Profile: Phong Bui

Phong Bui speaks to colleagues in the offices of The Brooklyn Rail [photos: Zack Garlitos]

This feature originally appeared in ART PAPERS November/December 2014


“There’s a beautiful Vietnamese proverb that I was told by my beloved grandmother, who I regard as the most essential and important person who formed me, in addition to the Schapiros, Lillian and Meyer. She once told me that to live in a long tube, be thin; to live in a barrel, be round. So the ability to adapt is very important to one’s growth, one’s sanity. That process of adaptation takes you out of your own introspection because you’re constantly in the mode of action.”

—Phong Bui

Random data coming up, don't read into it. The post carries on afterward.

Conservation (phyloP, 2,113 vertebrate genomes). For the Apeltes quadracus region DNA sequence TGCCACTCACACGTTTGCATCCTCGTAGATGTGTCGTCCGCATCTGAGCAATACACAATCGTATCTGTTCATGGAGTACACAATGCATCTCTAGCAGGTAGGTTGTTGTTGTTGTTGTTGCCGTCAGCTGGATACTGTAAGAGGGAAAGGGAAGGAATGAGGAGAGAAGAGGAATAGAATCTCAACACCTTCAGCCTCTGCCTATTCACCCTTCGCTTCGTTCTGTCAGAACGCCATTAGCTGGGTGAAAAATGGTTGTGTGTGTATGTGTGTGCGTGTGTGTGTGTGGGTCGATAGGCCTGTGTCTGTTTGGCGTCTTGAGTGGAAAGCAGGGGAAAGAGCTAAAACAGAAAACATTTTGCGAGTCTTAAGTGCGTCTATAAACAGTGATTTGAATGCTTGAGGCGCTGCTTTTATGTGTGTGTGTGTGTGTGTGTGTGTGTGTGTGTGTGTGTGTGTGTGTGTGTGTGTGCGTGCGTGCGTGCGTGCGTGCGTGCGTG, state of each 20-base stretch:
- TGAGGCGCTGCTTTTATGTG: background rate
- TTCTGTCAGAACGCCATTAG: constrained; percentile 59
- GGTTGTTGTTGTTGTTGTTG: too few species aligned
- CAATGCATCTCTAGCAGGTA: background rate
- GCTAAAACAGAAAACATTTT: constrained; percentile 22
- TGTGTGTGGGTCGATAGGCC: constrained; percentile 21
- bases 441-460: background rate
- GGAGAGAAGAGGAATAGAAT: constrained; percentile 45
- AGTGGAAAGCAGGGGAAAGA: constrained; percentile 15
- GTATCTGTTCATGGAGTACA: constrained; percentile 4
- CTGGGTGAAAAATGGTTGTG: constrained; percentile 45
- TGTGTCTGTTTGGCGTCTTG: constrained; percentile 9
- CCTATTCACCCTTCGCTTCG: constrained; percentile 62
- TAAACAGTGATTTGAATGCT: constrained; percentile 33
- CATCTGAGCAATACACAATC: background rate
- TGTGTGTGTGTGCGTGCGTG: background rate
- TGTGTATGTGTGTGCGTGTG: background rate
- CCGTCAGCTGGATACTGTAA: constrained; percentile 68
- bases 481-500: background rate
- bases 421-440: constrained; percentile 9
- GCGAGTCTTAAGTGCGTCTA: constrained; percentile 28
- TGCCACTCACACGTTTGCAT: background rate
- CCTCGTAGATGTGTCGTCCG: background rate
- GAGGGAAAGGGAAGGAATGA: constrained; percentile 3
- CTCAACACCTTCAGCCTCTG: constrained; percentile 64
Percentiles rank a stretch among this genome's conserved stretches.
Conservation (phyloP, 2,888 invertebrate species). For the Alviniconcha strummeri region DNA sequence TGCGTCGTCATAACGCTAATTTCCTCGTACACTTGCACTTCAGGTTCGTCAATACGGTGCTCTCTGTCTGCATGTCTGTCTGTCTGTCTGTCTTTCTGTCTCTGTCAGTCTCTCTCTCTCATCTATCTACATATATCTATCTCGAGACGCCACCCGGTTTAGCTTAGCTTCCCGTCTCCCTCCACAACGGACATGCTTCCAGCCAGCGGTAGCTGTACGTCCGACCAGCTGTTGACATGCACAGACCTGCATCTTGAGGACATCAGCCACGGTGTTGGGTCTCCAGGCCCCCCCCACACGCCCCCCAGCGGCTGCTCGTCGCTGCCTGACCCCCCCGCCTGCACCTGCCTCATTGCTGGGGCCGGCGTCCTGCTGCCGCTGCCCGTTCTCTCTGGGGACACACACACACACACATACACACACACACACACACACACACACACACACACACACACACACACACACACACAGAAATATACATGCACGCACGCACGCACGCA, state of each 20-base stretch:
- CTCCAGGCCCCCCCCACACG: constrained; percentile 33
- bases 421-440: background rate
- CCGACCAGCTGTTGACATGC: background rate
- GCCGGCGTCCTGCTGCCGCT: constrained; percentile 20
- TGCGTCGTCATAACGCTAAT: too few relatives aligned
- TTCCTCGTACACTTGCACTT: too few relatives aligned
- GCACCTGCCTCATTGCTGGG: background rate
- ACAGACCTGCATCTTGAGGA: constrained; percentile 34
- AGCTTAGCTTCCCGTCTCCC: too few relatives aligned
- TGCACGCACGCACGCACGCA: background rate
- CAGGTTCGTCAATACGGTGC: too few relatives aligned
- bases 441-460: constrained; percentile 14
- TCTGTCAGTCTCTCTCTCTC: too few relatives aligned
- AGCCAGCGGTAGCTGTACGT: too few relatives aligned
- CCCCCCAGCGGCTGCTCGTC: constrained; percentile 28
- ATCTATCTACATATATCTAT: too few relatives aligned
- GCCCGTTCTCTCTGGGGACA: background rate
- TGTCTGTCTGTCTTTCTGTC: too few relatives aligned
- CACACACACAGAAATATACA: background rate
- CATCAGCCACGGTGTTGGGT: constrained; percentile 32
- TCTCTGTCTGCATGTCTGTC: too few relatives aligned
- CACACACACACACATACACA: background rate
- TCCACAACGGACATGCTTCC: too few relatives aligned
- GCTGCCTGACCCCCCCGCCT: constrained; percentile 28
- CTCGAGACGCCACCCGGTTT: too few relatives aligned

Phong Bui is no stranger to adaptation. There was the first massive shift of gears, from his privileged life as son of an intellectual and businessman in the imperial city of Huê to a labor camp in rural Vietnam, then a second, from the labor camp to Bucks County, PA. Then Bui went from having reserved dreams of being a graphic designer (à la Alexander Liberman in Vogue), to having frenetic aspirations as a painter (à la de Kooning), to being a working student at the New York Studio School, to being an acolyte of Lillian and Meyer Schapiro. His last transition took him from the role of enthusiastic participant in, to that of publisher and editor-in-chief of the ever-expanding free monthly The Brooklyn Rail. Bui has transferred his beloved grandmother’s mantra beyond himself and conferred it on the Rail, an amorphous entity that encapsulates a publication, an ongoing curatorial project, and a printing house, now with editions catering not only to the big, fat, and round New York area, but to long and thin Miami, with Miami Rail, and, with The Third Rail, to Minneapolis and the surrounding Midwestern urban sprawl.